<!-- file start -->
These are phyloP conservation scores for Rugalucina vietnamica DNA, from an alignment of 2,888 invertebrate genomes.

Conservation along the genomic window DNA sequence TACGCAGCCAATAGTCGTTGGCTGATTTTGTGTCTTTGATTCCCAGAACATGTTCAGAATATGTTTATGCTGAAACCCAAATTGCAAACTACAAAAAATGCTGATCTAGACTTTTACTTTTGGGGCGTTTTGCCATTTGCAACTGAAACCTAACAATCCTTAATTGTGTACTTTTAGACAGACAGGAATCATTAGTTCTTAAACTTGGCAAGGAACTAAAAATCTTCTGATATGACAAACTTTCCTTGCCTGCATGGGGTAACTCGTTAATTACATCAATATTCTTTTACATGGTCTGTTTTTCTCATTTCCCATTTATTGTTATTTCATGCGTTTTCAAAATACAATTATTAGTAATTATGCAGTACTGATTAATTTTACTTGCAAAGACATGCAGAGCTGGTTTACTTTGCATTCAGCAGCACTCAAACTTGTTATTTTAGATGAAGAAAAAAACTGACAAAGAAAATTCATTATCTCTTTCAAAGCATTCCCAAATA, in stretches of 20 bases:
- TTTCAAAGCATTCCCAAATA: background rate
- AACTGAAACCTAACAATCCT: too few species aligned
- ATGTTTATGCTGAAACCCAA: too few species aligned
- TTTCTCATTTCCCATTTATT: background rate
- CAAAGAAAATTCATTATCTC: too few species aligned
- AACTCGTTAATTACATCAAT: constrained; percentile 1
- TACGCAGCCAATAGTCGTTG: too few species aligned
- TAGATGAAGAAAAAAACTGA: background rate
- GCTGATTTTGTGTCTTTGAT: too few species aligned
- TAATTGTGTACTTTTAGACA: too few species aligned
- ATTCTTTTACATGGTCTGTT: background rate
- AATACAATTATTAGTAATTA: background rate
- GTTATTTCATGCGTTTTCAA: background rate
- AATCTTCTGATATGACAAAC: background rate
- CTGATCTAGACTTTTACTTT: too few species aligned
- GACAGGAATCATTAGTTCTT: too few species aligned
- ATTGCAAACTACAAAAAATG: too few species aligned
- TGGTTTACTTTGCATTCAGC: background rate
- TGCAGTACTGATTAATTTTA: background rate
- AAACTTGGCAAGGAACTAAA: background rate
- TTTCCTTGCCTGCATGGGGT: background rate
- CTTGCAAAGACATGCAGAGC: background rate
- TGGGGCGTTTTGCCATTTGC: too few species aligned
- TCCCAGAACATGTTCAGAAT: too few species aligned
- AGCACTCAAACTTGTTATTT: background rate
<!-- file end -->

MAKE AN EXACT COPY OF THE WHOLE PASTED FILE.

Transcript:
These are phyloP conservation scores for Rugalucina vietnamica DNA, from an alignment of 2,888 invertebrate genomes.

Conservation along the genomic window DNA sequence TACGCAGCCAATAGTCGTTGGCTGATTTTGTGTCTTTGATTCCCAGAACATGTTCAGAATATGTTTATGCTGAAACCCAAATTGCAAACTACAAAAAATGCTGATCTAGACTTTTACTTTTGGGGCGTTTTGCCATTTGCAACTGAAACCTAACAATCCTTAATTGTGTACTTTTAGACAGACAGGAATCATTAGTTCTTAAACTTGGCAAGGAACTAAAAATCTTCTGATATGACAAACTTTCCTTGCCTGCATGGGGTAACTCGTTAATTACATCAATATTCTTTTACATGGTCTGTTTTTCTCATTTCCCATTTATTGTTATTTCATGCGTTTTCAAAATACAATTATTAGTAATTATGCAGTACTGATTAATTTTACTTGCAAAGACATGCAGAGCTGGTTTACTTTGCATTCAGCAGCACTCAAACTTGTTATTTTAGATGAAGAAAAAAACTGACAAAGAAAATTCATTATCTCTTTCAAAGCATTCCCAAATA, in stretches of 20 bases:
- TTTCAAAGCATTCCCAAATA: background rate
- AACTGAAACCTAACAATCCT: too few species aligned
- ATGTTTATGCTGAAACCCAA: too few species aligned
- TTTCTCATTTCCCATTTATT: background rate
- CAAAGAAAATTCATTATCTC: too few species aligned
- AACTCGTTAATTACATCAAT: constrained; percentile 1
- TACGCAGCCAATAGTCGTTG: too few species aligned
- TAGATGAAGAAAAAAACTGA: background rate
- GCTGATTTTGTGTCTTTGAT: too few species aligned
- TAATTGTGTACTTTTAGACA: too few species aligned
- ATTCTTTTACATGGTCTGTT: background rate
- AATACAATTATTAGTAATTA: background rate
- GTTATTTCATGCGTTTTCAA: background rate
- AATCTTCTGATATGACAAAC: background rate
- CTGATCTAGACTTTTACTTT: too few species aligned
- GACAGGAATCATTAGTTCTT: too few species aligned
- ATTGCAAACTACAAAAAATG: too few species aligned
- TGGTTTACTTTGCATTCAGC: background rate
- TGCAGTACTGATTAATTTTA: background rate
- AAACTTGGCAAGGAACTAAA: background rate
- TTTCCTTGCCTGCATGGGGT: background rate
- CTTGCAAAGACATGCAGAGC: background rate
- TGGGGCGTTTTGCCATTTGC: too few species aligned
- TCCCAGAACATGTTCAGAAT: too few species aligned
- AGCACTCAAACTTGTTATTT: background rate